Saturday, January 2, 2010

Engagement Photos

The challenge of portraiture is to show the personality of the subject or in this case the couple. Kaysie and Lee are fun and adventure seeking souls who love living in the Adirondak Mountains. So a very chilly outdoor shoot was definitely called for. Here are a couple of my favorite shots from that day.

Leaning against the tree where he proposed, verbally and graphically.

And in Black and White (and red) by a nearby stream.


robertsloan2art said...

That first one, especially, really shows everything about the couple and their life together. The second is much more traditional and obvious an engagement photo. The first though, to me at least, seems like more reason to think this couple will be one of the lucky pairs who don't wind up in divorce court. Give your subjects my best wishes and that intuitive feeling -- they both rock. Tell them if they can still play together like that in their seventh year together, they are on their way to a lifetime of joy.

If I was one of their relatives I would suggest they buy that one even if they choose the traditional one for the announcements, then set up some sort of reminder to open it on their seventh anniversary. That image shows their joy and the full spectrum of their feelings from romantic love down to deepest friendship and their mutual love of nature.

I just read your EmptyEasel article on donating art and photography to charities. I wanted to compliment you on both the article and the idea. I have fond memories of charity auctions both as a donating artist and as a collector -- sometimes donating my art and then bidding on someone else's because it grabbed me.

One other charitable thing I've always wanted to do that my disabilities limited me from was to take some basic sketch supplies -- charcoal, acid free sketchpads and semi-hard pastels like Richeson or Pastels Carre, to a homeless shelter and do a series of drawing and pastel classes.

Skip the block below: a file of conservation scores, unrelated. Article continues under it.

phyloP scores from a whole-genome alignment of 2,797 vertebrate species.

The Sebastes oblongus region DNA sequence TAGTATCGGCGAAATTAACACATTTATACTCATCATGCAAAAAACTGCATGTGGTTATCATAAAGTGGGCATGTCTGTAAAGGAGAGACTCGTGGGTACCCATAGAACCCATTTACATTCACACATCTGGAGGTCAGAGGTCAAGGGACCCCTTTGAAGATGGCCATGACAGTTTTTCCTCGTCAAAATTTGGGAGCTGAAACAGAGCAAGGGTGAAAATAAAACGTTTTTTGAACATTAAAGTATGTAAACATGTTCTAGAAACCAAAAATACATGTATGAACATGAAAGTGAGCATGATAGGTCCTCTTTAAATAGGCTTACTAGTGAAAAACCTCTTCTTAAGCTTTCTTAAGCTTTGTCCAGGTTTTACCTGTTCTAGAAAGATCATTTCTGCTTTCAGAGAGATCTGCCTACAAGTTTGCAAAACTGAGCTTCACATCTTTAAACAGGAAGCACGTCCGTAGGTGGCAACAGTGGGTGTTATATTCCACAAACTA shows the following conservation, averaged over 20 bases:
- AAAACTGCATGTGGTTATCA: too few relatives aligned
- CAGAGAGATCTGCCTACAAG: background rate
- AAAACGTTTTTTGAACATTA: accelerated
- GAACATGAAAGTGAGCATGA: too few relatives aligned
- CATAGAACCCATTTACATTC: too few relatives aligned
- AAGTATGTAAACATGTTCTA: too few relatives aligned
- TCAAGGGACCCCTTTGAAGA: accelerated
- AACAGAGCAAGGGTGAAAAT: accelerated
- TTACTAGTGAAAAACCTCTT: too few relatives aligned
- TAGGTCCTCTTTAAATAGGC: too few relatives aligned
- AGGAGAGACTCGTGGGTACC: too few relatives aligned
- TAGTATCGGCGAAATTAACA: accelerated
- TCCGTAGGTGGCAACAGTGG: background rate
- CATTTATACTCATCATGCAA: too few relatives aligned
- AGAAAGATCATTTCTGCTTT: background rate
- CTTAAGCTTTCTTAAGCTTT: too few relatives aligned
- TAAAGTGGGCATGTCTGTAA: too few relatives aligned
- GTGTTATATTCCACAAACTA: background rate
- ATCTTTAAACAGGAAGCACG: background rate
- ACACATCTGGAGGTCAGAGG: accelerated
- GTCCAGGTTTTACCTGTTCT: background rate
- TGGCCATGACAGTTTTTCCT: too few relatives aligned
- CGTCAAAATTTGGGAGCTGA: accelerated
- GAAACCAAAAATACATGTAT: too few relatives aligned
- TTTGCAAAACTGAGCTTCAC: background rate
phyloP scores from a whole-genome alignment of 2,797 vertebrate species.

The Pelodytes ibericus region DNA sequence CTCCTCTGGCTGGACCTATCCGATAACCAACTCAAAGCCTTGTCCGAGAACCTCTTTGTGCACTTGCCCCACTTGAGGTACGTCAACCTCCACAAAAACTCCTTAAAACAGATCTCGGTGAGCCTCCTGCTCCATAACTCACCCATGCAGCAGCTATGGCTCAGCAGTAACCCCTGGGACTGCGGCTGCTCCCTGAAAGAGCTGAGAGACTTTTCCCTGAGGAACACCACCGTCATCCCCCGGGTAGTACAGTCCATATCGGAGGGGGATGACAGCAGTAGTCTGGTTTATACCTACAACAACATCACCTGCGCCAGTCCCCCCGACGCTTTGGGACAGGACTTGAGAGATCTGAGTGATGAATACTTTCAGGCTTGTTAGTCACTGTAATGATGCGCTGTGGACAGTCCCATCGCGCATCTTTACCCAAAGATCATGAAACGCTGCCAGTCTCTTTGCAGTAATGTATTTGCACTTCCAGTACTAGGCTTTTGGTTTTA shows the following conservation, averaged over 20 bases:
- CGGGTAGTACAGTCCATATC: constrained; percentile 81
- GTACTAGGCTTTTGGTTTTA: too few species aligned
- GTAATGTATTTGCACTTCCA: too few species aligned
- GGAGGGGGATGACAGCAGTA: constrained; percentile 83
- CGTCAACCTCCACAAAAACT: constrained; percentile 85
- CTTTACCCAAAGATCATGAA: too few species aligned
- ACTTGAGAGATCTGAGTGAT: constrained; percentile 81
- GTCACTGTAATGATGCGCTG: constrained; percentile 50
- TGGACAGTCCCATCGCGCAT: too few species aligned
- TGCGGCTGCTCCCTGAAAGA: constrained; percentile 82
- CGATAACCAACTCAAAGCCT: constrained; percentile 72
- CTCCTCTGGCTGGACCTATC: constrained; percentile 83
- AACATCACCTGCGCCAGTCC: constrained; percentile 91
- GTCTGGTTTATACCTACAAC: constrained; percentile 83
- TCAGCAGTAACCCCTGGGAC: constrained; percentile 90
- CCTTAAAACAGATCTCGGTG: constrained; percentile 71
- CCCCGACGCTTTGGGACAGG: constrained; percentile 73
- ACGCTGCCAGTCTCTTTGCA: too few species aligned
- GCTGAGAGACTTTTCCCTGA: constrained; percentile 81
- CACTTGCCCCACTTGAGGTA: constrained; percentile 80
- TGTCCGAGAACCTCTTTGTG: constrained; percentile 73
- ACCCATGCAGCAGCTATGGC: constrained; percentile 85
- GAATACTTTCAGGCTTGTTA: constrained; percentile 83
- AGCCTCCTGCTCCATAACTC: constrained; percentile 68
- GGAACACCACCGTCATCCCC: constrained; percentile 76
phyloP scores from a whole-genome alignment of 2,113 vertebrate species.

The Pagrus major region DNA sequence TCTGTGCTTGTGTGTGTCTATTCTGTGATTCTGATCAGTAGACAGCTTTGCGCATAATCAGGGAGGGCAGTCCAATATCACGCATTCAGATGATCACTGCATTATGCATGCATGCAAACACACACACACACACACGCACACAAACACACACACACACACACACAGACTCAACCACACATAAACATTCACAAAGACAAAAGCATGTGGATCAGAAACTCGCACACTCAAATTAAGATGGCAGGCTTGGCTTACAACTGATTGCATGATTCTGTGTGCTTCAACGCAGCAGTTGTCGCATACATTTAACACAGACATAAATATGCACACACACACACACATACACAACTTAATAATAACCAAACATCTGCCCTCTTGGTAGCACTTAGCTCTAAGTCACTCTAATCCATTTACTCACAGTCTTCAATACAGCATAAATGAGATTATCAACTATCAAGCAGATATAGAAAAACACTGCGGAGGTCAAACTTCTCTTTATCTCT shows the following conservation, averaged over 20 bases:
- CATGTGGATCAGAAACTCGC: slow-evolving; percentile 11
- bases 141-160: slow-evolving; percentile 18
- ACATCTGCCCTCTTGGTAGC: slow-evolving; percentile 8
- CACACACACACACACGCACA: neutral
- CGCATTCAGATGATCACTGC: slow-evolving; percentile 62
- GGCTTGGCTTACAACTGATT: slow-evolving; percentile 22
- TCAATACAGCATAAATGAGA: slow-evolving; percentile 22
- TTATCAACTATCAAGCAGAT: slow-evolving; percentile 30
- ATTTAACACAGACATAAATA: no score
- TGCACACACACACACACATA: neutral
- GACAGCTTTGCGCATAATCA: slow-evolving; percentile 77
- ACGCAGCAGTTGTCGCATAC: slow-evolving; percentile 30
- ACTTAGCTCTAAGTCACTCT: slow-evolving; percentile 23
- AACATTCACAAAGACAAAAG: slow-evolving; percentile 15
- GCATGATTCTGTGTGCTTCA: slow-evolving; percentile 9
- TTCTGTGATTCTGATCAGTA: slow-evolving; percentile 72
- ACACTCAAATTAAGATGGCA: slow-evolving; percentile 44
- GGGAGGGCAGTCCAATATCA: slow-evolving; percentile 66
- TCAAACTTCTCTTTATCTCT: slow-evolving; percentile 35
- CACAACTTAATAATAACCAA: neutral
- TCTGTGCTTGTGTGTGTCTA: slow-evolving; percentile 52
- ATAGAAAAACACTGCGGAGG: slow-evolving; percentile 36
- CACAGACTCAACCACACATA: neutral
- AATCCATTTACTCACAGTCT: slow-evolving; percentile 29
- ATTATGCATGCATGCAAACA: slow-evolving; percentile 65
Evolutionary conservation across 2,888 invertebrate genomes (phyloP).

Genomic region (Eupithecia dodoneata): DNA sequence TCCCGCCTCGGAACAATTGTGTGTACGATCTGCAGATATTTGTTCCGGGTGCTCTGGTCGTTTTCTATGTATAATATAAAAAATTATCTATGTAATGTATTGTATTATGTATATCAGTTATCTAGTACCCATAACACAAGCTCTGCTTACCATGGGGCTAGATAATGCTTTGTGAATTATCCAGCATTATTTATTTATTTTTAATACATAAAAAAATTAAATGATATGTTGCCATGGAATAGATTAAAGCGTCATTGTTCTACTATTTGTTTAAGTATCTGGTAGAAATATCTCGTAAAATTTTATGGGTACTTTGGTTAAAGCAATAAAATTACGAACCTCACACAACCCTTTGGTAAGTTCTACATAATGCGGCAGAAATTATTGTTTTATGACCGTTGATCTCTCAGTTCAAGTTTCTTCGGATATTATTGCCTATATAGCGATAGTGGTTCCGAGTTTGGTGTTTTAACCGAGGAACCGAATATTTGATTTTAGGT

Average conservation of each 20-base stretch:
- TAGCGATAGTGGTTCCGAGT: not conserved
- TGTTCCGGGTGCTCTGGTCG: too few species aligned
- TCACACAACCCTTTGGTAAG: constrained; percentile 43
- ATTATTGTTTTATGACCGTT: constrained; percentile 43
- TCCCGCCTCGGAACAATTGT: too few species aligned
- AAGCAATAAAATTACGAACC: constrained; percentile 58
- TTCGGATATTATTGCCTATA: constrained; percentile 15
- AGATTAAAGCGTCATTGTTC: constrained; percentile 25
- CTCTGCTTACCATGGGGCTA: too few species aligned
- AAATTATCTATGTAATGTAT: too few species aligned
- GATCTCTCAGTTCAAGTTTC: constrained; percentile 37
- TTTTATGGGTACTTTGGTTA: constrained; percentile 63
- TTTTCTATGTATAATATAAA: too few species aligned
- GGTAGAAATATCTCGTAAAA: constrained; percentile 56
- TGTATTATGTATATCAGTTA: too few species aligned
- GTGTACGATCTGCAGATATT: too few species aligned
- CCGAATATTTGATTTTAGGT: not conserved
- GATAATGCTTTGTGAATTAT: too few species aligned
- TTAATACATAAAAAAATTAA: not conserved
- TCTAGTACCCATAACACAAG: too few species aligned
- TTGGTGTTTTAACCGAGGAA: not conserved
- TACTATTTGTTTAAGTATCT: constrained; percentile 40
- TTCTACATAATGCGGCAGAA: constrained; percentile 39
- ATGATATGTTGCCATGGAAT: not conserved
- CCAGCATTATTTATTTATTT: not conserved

I was homeless once. To my surprise, no one else I met at the homeless shelters had ever been a professional artist. The only reason I wound up down and out was that I was disabled and too sick to get out and sell portraits. While I was in the shelter I did some teaching and have sometimes kitted up promising students with decent but low-cost supplies (the bargain hunting aspect is great fun).

But I never did manage the transportation and enough good days fit to go out and be among people to set up the class as a continuing all-summer activity ending on a student show at an art fair. I would have loved to do that and I think it would've gotten great publicity for the whole class, launching a handful of interested people right out of the unemployed-depressed category into the living-their-dream self employed group.

You can never get fired if you work for yourself. You already know that. One possible strategy I had for the class was to set up a regular workshop with a reasonable fee and materials fee, then visit shelters and donate scholarships to the workshop for interested homeless participants. That'd let me be a little more generous with the materials kit. Same idea though -- open the door to the dream for some unlucky people at exactly the point in their lives they need hope.

With what you're already doing, setting it up to finish with a raffle or auction that includes some student works could gain a lot of publicity too.

Anonymous said...
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Kathy said...

The deleted "comment" was spam and is the reason that I'm now moderating comments, I apologise for this necessary inconvenience.

To robertsloan2art:
Thanks you so much for your insightful comments on the photos! They are a wonderful couple who I also suspect will beat the odds, and I'm really happy that one of the photos brought that out.
I also want to thank you for your kind words on my EmptyEasil article on charitable giving for artists. It's a subject near and dear to my heart. As you know, even a small amount of effort can make a real difference for those you're helping, and for yourself - it just feels great.
Congratulations on both finding a way out of your homeless situation and on finding a way to make your time at the shelter meaningful, both for yourself and those to whom you gave hope. You may not need to give up on your dream to bring the arts to those who are in a difficult situation. A few years ago I was with an organization who used grants and gifs from charitable organizations, businesses and individuals to teach the arts. They were able to teach on a sliding scale, a fair price for those who could afford it, partial tuition or free for those less fortunate. The music, art and theater instructers were able to be paid for their work, and we each got a materials budget. If you contact the shelter, they may be able to help you in setting something like that up in your community.